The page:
Review by Karen Topham; photos by Saltbox Theatre Company
There are some plays that you see that stick to your craw whether or not you care for them. There are many reasons for this, but the most common is that the hard work the company put in creates a show that gets under your skin. I had that experience at Stage 773 watching Saltbox Theatre’s 4:48 Psychosis: there was no way I didn’t appreciate the complicated task this company undertook successfully in putting it on.
Let me try to describe this highly unusual show for you:
As you enter the theatre, the players, most of whom are clothed in shades of burgundy and black, are already onstage, sitting or standing frozen, many in contorted positions. Onstage also is a white chair, bathed in what is later described as “harsh light.” From this tableau, the actors will move (usually in slow motion) around the stage in specific patterns, often to music, often with more contortion in arm movements. As they do, they will speak lines that, taken all together, seem to be (at their core) the stream of consciousness poetic ramblings of someone in the throes of psychosis. There are also interludes in which various possible treatments of mental illness from pills to therapy are portrayed and/or discussed. One of the play’s many disconnected fragments deals with cutting and apparently consists of a mother talking to a son. Others feature patients talking with doctors or yelling at them that treatment is not working. There is plenty in here about pain and anguish, but there is also a lot about love, the need for love of all kinds, the pain of not having it.
All of this is the work and vision of director Brian Fruits. Sarah Kane’s script, written in 1999 while she was suffering from a serious mental illness that led her to kill herself before the play was ever produced, contains no stage directions. It does not signify who speaks what line or even the number of players needed to put it on. Fruits’ concept of the play is clearly that it is the product of a mind broken by illness (the 4:48 of the title is the time at which Kane would often awaken to deal with her trauma), and he has his actors use a form of interpretive dance to portray various elements in both literal and figurative ways. The cutting scene is quiet and realistic, but a scene in which Kane’s mind is crawling with cockroaches finds the actors surrounding the main speaker and using finger movements and body movements to “become” the roaches. Another scene in which Kane is describing how stuck she feels is played by cast members who wrench their hands away from walls they seem glued to.
Many scenes double back on earlier fragments, repeating things we have heard before in different ways. One such line is the one that opens the show: “You have friends. You have lots of friends.” This is followed by a question: “what do you offer your friends to make them so supportive?” The clear goal of the lines is to get the suicidal patient to examine herself and all of the good things she does bring to the table. It’s a powerful thought to give to a person who is going over the edge, feeling hopeless: “You have no choice; the choice comes after.” Kane’s play, an 85-minute long suicide note, offers a dark examination of the troubled mind. “There’s not a drug on earth can life meaningful,” one actor states. Another tells us to “embrace beautiful lies – the chronic insanity of the sane.” But it also contains doses of black humor:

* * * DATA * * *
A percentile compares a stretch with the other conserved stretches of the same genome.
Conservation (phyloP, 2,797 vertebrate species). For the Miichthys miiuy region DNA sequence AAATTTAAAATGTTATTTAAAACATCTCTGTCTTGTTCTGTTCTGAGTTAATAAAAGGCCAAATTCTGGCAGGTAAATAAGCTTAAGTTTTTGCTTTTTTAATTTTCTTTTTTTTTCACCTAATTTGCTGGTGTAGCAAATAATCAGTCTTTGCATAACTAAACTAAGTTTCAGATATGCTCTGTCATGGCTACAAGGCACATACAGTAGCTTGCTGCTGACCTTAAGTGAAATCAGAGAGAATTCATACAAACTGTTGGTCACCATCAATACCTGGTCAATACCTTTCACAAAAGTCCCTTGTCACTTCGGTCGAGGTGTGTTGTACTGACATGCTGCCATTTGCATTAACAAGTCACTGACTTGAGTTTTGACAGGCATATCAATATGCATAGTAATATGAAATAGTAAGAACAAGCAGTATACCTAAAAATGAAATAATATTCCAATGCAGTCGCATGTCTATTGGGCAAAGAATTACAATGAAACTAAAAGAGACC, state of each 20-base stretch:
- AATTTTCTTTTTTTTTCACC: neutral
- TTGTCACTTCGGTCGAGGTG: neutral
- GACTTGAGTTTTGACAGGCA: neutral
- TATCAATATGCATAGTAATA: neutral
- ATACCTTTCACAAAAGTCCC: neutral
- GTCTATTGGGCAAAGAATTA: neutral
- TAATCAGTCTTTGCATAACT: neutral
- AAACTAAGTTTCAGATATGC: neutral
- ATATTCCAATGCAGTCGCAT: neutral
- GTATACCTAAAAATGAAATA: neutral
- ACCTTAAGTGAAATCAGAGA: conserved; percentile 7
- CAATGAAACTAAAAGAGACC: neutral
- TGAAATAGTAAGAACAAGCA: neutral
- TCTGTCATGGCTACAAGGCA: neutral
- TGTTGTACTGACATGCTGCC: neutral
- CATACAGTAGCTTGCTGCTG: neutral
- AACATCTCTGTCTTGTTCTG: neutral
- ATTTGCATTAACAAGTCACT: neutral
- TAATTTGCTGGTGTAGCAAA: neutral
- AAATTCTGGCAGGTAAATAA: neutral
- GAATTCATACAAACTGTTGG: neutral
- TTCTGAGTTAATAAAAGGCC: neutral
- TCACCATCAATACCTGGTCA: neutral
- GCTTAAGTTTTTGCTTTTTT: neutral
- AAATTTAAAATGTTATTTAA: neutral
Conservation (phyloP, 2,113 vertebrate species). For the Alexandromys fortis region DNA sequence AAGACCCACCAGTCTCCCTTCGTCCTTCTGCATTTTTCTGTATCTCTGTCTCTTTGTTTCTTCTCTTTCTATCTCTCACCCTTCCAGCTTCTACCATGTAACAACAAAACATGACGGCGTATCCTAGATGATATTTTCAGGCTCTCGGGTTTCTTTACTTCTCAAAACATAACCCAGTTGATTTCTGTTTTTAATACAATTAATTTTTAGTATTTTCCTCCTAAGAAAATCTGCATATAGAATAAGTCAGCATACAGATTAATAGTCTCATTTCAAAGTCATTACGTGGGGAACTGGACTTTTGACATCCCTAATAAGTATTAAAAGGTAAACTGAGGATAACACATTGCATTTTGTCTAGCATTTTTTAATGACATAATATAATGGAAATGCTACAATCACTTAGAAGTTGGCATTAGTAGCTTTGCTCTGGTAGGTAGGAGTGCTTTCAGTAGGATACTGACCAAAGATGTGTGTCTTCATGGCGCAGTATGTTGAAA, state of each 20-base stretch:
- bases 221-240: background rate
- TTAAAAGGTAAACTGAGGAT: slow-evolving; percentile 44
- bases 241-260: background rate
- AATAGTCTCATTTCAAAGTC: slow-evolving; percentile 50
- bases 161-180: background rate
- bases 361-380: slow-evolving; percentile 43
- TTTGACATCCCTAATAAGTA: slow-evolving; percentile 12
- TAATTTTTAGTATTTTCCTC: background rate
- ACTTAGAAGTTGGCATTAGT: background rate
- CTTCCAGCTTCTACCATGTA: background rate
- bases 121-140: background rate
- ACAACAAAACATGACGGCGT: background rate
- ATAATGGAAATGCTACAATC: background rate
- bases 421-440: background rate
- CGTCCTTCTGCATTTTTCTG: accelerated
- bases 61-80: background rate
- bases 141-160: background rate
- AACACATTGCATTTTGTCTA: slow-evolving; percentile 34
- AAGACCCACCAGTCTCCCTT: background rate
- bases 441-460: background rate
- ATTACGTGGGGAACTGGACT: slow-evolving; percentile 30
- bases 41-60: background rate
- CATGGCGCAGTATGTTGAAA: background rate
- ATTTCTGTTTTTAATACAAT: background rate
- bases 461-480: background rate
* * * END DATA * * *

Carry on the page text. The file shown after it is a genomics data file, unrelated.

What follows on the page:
Have you made any plans?
Take an overdose, slash my wrists then hang myself.
All those things together?
It couldn’t possibly be misconstrued as a cry for help.
I dreamt that I went to the doctor’s and she gave me eight minutes to live. I’d been sitting in the fucking waiting room for half an hour.
There are also lines, though, that show the sheer hopelessness that depression can cause:
When depression visits
I shall hang myself
to the sound of my lover’s breathing
It is myself I have never met, whose face is pasted on the underside of my mind
I should also mention that the language here is often obscene. I lost track of the number of times the word “fuck” was used. One speech alone uses it ten times, followed by “fuck you” individually to every other cast member…twice. If this sort of thing bothers you, don’t see this play.
The play’s ensemble is uniformly excellent, and their work as an ensemble is powerful and focused. Alli Braun, Dane Van Brocklin, Carly Crawford, Lauren Demerath, Gavin Farrow, Kevin Garrett, Brian Bengtson, Allison Call, Anne Ogden, Lauren Partch, Bryce Saxon, and Ryan Smetana work together like a well-lubricated machine. Fruits clearly had them working hard to achieve these results. And Jonathan Hadley’s music and sound design, along with some lovely lighting by Kara Grimm-Denholm, emphasize various moments beautifully. This is a show with strong production values despite being played on a black stage.
Despite all of this, I felt the need to give it a Yellow Light status because it is clearly not a show for everyone. I’ll recommend it to anyone who has an interest in inventive, avant-garde staging as long as you are also interested in dark, difficult material. If either of these two criteria does not prevail, I’d suggest you stay away, as you might feel that it is the first 85-minute show in history that is too long. If you go, though, you’ll witness something singular and powerful. It will undoubtedly stay with you for a very long time.
4:48 Psychosis is now playing at Stage 773 (presented by Saltbox Theatre Collective), 1225 W. Belmont Ave, Chicago through March 11. Tickets are $15-20 and are available at saltboxtheatre.org. For more information about this and other shows, see theatreinChicago.com.